June 1, 2022
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El Capitan testbed systems rank among top 200 of world’s most powerful computers

Jeremy Thomas, thomas244 [at] llnl.gov, 925-422-5539

As the U.S. welcomed the world’s first “true” exascale supercomputer, three predecessor machines for Lawrence Livermore National Laboratory’s (LLNL) future exascale system El Capitan managed to rank highly on the latest Top500 List of the world’s most powerful supercomputers.

Organizers announced the list at the International Supercomputing Conference in Hamburg, Germany on May 30.

Despite being “testbed” machines for El Capitan, the National Nuclear Security Administration’s first exascale supercomputer, the three early access systems — rzVernal, Tioga and Tenaya — all ranked in the top 200 worldwide.

Of the three, rzVernal was the highest at No. 123, with a peak on the High Performance Linpack (HPL) benchmark of 4.1 petaFLOPs (4.1 quadrillion floating point operatons per second) — the HPL score reflects system performance for solving a dense system of linear equations. Tioga placed No. 135 on the list, with a Linpack score of 3.67 petaFLOPs (PF), and Tenaya achieved 2.86 PF, good enough for the No. 200 slot.

All three early access systems are built by Hewlett Packard Enterprise and contain HPE Cray EX235a accelerator blades with 3rd Generation AMD EPYC 64-core CPUs and AMD Instinct MI250X accelerators — including some components that will eventually comprise El Capitan. El Capitan is expected to surpass two exaFLOPs (two quintillion floating point operations per second) after it is accepted at LLNL in 2023. With the addition of the new machines, LLNL now boasts nine systems on the bi-annual list, more than any other high performance computing (HPC) center in the U.S.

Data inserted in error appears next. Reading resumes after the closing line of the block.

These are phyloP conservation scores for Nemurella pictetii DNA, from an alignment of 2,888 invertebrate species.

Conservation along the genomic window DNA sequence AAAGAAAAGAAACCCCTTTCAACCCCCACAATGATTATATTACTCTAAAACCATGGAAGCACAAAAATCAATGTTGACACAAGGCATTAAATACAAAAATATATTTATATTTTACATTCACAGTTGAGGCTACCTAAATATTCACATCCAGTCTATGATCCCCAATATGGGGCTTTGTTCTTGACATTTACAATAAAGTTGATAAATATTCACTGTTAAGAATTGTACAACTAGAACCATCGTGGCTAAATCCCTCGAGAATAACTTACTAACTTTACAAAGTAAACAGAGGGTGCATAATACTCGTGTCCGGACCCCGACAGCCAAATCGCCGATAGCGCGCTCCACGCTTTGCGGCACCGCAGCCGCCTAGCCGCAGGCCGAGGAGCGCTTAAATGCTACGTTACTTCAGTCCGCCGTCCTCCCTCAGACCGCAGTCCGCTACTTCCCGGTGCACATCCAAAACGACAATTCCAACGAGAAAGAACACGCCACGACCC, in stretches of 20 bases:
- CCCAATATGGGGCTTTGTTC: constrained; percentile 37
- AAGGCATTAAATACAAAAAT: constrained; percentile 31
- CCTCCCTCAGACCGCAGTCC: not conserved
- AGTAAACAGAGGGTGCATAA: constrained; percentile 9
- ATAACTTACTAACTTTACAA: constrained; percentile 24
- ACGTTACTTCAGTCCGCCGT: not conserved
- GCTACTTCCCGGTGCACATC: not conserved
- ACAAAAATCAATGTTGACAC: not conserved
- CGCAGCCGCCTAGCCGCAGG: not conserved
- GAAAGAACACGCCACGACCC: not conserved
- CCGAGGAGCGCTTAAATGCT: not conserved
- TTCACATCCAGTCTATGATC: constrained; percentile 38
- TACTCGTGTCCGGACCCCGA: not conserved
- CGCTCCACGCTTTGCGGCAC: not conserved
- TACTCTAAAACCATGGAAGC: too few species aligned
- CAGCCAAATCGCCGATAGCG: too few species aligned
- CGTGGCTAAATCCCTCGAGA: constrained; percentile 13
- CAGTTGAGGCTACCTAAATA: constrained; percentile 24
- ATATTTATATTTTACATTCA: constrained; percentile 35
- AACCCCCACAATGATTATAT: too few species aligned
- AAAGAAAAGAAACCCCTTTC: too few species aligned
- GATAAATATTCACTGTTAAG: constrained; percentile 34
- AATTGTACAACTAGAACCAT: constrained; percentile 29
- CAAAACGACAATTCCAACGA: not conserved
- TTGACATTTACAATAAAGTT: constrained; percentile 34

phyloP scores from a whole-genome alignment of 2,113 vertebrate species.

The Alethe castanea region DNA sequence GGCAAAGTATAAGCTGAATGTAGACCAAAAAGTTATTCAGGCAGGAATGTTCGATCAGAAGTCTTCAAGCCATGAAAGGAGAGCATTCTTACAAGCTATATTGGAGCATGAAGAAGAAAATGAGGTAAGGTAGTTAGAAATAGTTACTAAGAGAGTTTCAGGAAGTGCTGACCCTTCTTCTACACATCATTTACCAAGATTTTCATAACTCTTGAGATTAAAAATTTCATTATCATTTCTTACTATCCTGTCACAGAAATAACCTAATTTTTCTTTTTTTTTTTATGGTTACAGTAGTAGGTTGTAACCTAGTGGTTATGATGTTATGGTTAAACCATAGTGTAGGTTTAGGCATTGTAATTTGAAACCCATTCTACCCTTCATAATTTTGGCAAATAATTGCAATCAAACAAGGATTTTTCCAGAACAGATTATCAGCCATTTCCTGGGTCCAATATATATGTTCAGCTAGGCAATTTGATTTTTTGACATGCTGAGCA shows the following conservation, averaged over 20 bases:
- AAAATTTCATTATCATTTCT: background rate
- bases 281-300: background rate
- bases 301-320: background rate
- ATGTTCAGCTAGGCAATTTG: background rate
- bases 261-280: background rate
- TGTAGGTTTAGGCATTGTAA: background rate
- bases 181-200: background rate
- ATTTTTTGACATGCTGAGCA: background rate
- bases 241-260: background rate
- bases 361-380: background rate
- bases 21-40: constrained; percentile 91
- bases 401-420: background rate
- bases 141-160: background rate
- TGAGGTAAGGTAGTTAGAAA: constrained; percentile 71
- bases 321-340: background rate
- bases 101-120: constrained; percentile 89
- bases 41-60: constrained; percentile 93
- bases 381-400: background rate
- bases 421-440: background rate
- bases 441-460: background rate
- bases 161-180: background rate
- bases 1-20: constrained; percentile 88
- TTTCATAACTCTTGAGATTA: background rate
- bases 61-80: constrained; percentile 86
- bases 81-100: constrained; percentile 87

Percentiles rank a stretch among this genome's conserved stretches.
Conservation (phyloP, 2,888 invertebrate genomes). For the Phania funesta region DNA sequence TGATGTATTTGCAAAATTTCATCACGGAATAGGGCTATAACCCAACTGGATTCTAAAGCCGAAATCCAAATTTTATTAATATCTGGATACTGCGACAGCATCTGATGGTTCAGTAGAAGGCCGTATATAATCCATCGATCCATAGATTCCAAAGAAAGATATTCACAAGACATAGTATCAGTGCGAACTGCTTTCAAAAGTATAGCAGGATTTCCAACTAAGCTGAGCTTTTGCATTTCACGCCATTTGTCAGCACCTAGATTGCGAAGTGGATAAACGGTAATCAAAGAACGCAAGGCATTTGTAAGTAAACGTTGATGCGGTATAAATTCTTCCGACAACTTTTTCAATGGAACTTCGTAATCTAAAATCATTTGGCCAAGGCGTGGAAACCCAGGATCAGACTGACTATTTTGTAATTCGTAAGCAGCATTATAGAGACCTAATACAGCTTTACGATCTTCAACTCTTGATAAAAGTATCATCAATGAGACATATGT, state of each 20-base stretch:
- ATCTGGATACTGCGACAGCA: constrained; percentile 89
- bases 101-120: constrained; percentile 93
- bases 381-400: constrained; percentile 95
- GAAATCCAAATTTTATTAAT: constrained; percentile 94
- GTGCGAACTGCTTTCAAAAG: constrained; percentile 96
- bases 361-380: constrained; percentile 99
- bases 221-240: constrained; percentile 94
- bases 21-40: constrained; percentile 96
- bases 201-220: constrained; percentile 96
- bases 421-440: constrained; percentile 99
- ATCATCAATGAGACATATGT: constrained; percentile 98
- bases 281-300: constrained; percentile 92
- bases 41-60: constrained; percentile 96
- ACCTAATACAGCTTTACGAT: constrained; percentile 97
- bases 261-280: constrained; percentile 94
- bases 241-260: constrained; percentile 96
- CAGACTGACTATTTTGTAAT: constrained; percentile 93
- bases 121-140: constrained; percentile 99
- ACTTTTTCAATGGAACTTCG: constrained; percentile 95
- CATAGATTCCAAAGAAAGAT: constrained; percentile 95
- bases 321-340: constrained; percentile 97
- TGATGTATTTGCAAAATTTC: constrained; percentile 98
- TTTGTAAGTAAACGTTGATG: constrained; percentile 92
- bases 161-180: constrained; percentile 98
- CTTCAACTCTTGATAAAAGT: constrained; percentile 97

“We’re proud to add three more machines to the Top500 List of the world’s most powerful supercomputers, where we were already well represented,” said Chief Technology Officer for Livermore Computing Bronis R. de Supinski. “The list continues to reflect the Lab’s sustained excellence in leading-edge HPC worldwide, and we look forward to continued success in the era of exascale supercomputing.”

The latest Top500 List marked the debut of the first-ever system to demonstrate a peak performance of more than one exaFLOP, the HPE Cray system Frontier at Oak Ridge National Laboratory (ORNL). Frontier captured the No. 1 slot with an HPL of 1.102 exaFLOP, staking its claim as the world’s “first true exascale machine,” according to Top500 organizers.

The previous top-ranked supercomputer in the world, Fugaku at the RIKEN Center for Computational Science in Japan, dropped to No. 2, matching its previous HPL score of 442 petaFLOPs. A new entrant on the list, the LUMI system at EUROHPC/CSC in Finland, the largest and fastest system in Europe, took the No. 3 spot with a HPL benchmark of nearly 152 PF. Also new to the Top 10 was the Adastra system at France’s GENCI-CINES computing center, achieving 46.1 PF to No. 10 overall.  

LLNL’s heterogeneous IBM/NVIDIA machine Sierra, NNSA’s flagship supercomputer, dropped to No. 5 at 94.6 PF, behind ORNL’s similarly architected IBM/NVIDIA supercomputer Summit at 148.8 PF.

Other LLNL machines making the list included Lassen, Sierra’s unclassified companion system, which fell to No. 30 at 18.2 PF. The Intel/Supermicro cluster Ruby achieved 3.7 petaFLOPs on the HPL, ranking it No. 134 in the world, ahead of LLNL’s Penguin/Intel cluster Magma to No. 157 at 3.24 petaFLOPs. The Penguin/Intel commodity clusters Jade and Quartz placed back-to-back at 233 and 234, respectively.

The Top500 list is compiled by Erich Strohmaier and Horst Simon of Lawrence Berkeley National Laboratory; Jack Dongarra of the University of Tennessee, Knoxville; and Martin Meuer of ISC Group, Germany.

To view the complete list, visit the web.